Gym closed? Luckily, I’ve unearthed the soundtrack for your jailhouse workouts. Look no further than I Am Your God, the devastatingly heavy new LP from New Zealand’s Xile.
Dropping via Beatdown Hardware Records, a German label well worth digging into, this shit is hard. Sitting somewhere between the venomous hardcore of their local scene and Euro-beatdown, Xile’s full-length is an apocalyptic treasure. Having honed their craft zigzagging their way across the globe, this is the sound of a band dead set on dominating stages. Get killed Kiwi-Style!
Evidently named after an album track on Slayer’s second act masterwork God Hates Us All, the Grafton hardcore act first dropped the “E” and bolstered their arsenal with beatdown, metalcore, deathcore, and slam metal. With members having served time in local favorites Antagonist A.D., The Burial, Too Late, and Superior Vision; Xile is the finest distillation of their bleak and negative worldview yet.
From the concrete corner vibes of Street Soldier and labelmates Wolfpack to the big-room hardcore of Kublai Khan TX, Xile fits well in an international scene still experiencing a Renaissance of all-things heavy.
I’d imagine Xile would gladly wax poetic and extol the virtues of Slayer. The influence of the aforementioned Big 4 retirees shows up all over the LP. From the shredding lead squeals to the reverse gallop rhythms, the Hanneman/King reverence is giving top billing. Opener and title track, “I Am Your God,” wastes no time easing us into the album. Within a minute, their opening gambit is replete with wild riffs, mechanized rhythms, and absolutely savage breakdowns stacked atop each other like increasingly weighty anvils. They manage atmospherics, however fleeting, that allows for the build and release of tension.
Whether intentional or not, they scatter a few references to other albums across the ten tracks. “Diamond Eyes” shares little with the Deftones 2010 landmark and late album track “Damaged” does little to conjure the decidedly comparatively lo-fi watershed moment from USHC. The former is a masterclass in bruising Euro-style metallic hardcore a la Malevolence or their pals in the genre-baiting crew NASTY. They play with a machine like precision, all pinch harmonics and palm-muted destruction.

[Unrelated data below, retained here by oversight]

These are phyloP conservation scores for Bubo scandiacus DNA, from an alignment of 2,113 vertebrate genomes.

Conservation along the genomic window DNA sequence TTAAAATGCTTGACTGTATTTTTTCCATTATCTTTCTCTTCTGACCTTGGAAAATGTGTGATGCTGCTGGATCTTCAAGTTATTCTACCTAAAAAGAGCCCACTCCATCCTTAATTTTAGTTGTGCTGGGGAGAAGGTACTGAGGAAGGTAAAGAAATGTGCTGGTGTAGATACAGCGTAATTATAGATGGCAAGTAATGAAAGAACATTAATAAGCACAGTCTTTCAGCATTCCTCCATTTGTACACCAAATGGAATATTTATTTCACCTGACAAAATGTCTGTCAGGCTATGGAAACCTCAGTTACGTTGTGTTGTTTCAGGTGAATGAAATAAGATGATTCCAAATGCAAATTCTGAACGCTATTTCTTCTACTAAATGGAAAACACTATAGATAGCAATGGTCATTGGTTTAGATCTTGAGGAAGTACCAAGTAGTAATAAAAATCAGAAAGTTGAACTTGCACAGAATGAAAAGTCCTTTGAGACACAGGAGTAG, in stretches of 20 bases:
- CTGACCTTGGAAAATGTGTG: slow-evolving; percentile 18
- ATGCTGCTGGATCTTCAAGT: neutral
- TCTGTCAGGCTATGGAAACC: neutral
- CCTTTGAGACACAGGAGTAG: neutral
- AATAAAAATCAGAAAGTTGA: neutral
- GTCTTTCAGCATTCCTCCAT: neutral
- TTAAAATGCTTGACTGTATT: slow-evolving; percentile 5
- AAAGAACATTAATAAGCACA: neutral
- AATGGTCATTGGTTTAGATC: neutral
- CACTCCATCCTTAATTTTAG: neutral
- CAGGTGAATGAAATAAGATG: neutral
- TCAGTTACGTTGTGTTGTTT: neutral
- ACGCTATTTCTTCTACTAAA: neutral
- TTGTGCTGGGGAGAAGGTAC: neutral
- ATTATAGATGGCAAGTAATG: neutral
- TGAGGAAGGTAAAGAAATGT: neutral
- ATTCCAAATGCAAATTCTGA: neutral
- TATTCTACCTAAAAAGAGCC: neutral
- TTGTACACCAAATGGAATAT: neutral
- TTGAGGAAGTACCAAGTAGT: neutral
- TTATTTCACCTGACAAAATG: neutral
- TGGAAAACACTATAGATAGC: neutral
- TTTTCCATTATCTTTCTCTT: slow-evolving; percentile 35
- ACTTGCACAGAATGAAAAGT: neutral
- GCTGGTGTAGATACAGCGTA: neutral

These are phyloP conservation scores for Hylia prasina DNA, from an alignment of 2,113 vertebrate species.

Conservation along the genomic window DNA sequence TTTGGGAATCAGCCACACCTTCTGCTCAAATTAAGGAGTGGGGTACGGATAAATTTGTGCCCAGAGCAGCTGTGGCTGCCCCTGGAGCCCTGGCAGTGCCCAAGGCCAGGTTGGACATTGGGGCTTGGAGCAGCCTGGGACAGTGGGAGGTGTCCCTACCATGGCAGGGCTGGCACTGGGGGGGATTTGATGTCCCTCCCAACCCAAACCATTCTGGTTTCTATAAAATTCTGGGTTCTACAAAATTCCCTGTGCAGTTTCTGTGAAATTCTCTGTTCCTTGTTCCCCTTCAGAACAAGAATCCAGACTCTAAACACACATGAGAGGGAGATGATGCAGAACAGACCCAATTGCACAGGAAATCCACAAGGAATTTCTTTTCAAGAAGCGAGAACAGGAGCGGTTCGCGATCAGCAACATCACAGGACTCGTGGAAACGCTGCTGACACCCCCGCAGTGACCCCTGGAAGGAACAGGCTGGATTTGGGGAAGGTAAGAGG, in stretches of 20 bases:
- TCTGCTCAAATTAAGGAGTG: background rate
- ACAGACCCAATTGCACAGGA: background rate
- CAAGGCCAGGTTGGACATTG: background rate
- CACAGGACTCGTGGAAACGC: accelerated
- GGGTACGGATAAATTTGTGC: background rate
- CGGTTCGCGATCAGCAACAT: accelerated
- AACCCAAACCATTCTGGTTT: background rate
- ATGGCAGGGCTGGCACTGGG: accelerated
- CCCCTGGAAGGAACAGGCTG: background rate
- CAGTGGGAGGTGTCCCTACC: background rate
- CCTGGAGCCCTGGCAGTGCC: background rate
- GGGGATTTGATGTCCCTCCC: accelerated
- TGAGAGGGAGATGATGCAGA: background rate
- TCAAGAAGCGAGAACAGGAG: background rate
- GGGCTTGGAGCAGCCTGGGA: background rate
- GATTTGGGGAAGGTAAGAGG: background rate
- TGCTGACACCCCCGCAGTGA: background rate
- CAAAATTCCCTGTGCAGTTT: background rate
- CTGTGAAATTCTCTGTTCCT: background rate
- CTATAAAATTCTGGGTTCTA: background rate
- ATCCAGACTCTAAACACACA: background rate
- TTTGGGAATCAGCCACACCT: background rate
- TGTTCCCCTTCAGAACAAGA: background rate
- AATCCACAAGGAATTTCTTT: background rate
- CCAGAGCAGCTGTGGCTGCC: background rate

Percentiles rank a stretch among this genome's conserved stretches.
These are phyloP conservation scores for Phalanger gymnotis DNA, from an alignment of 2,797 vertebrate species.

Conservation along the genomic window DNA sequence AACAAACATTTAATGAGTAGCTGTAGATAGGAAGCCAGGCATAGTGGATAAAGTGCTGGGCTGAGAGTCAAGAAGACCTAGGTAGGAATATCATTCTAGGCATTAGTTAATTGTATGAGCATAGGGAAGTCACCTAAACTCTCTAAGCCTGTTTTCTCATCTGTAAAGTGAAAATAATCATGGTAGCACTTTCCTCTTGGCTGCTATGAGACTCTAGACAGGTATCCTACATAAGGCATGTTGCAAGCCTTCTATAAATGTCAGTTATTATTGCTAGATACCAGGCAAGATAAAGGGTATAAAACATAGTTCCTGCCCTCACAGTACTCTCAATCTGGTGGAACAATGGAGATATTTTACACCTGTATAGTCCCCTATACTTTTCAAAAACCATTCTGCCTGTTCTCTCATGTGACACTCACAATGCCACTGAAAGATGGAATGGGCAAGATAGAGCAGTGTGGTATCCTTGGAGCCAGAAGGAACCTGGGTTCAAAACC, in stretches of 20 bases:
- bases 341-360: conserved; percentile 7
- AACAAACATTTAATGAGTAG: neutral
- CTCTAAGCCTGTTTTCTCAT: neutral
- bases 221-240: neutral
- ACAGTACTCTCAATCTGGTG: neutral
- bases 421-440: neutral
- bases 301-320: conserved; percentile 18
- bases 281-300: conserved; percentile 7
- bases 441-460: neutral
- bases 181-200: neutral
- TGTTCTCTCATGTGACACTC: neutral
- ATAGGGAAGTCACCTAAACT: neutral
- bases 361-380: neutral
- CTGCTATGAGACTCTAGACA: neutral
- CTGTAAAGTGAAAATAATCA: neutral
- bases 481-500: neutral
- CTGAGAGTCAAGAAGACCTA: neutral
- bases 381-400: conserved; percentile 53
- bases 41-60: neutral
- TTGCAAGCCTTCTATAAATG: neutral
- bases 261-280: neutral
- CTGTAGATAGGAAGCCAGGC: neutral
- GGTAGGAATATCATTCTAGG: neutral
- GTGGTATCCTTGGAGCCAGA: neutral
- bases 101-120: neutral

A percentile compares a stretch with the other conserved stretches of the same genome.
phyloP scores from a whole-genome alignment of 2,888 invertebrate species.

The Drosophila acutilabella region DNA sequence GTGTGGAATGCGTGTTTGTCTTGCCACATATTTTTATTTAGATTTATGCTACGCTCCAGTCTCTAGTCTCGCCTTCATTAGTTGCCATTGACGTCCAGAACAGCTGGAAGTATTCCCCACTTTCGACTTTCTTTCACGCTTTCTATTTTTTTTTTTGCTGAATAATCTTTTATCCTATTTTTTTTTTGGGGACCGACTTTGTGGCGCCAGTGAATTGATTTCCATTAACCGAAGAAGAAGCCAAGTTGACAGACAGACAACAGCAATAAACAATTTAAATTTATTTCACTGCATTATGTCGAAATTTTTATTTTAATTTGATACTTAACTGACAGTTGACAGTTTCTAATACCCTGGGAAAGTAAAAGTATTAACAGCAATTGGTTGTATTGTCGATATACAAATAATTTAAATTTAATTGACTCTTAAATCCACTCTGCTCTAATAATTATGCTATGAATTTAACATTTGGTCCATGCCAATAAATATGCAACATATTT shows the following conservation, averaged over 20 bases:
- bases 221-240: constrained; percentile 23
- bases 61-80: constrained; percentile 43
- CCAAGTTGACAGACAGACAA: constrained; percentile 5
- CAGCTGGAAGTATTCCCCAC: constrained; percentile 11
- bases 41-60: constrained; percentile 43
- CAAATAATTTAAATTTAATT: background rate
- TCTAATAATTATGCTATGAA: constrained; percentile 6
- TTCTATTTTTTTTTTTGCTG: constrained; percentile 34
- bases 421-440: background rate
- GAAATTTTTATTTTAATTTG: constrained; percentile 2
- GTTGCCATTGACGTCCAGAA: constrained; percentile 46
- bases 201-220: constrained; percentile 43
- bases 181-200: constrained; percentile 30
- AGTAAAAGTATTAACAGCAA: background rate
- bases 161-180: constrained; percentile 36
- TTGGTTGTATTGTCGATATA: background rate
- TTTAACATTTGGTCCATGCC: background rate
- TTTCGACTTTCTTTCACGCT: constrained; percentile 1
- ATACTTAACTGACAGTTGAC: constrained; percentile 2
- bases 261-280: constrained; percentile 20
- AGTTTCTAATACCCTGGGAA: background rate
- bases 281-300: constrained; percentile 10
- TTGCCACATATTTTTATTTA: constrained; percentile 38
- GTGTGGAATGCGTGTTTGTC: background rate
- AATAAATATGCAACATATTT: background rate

The latter unleashes a thrash lead and, later, a violent storm of tremolo picking. Sonically, it’s miles away from the black metal “bees in a biscuit tin” treble-heavy mix. Instead, the production courtesy of Sean Delander from Thy Art Is Murder is impossibly loud, crisp, and dense.
Boasting no connection to the hardcore band of the same name, “World Demise” is an absolute monster. Fittingly, the LP’s lead single keeps it wisely minimal. Their recipe of pummeling breakdowns, death metal leads, and bilious vocals that feel vomited forth is unchanged. Resident mouthpiece Luke sounds utterly possessed across the LP, keeping the affair decidedly hardcore with his nihilistic and piercing screams.
Even Robert Smith wouldn’t likely co-sign the gloomy textures comprising “Disintegrate” and its follow up “Empty Chamber.” They both spit out the sort of chopped and devastating groove often employed by the recently re-energized Acacia Strain. They even find time to work in more trad metal inspirations, featuring speedier gallops and triumphant lead guitar parts. Yet, as they’re wont to do, the blasting midsection gets choked by another suffocating breakdown. As predictable as Xile might be, when it’s executed at such a high standard, it’s undeniably fucking great.
They save some of their more metallic caveman tendencies for “So Much for Love”, a more mid-paced assault that likely owes a debt to slam pioneers Dying Fetus or even Devourment. There’s thankfully a noted lack of pig squeals, as again the vocal approach is inspiring far more by menacing beatdown hardcore or death metal than a number of their contemporaries.
The clear through line to death metal is also evident in the drumming, which swings violently courtesy of death metal-schooled drummer Jai. It also highlights some of their best guitar work, all the while letting their guitar histrionics ultimately get swallowed whole by a morass of breakdowns and sludge.
After a lurching opening salvo, “Legacy of Disgust” takes the quick route outta town. It crams double time vocals and frenetic bass work into their down-tempo destruction. As expected, they save one of the album’s heaviest breakdowns for the end, even pulling off an “arf, arf” in tribute to one-time tourmates Knocked Loose. Two minutes in, you’ve been trained to wait for it. The entire song presages what you know is coming, but the breakdown will still kill you.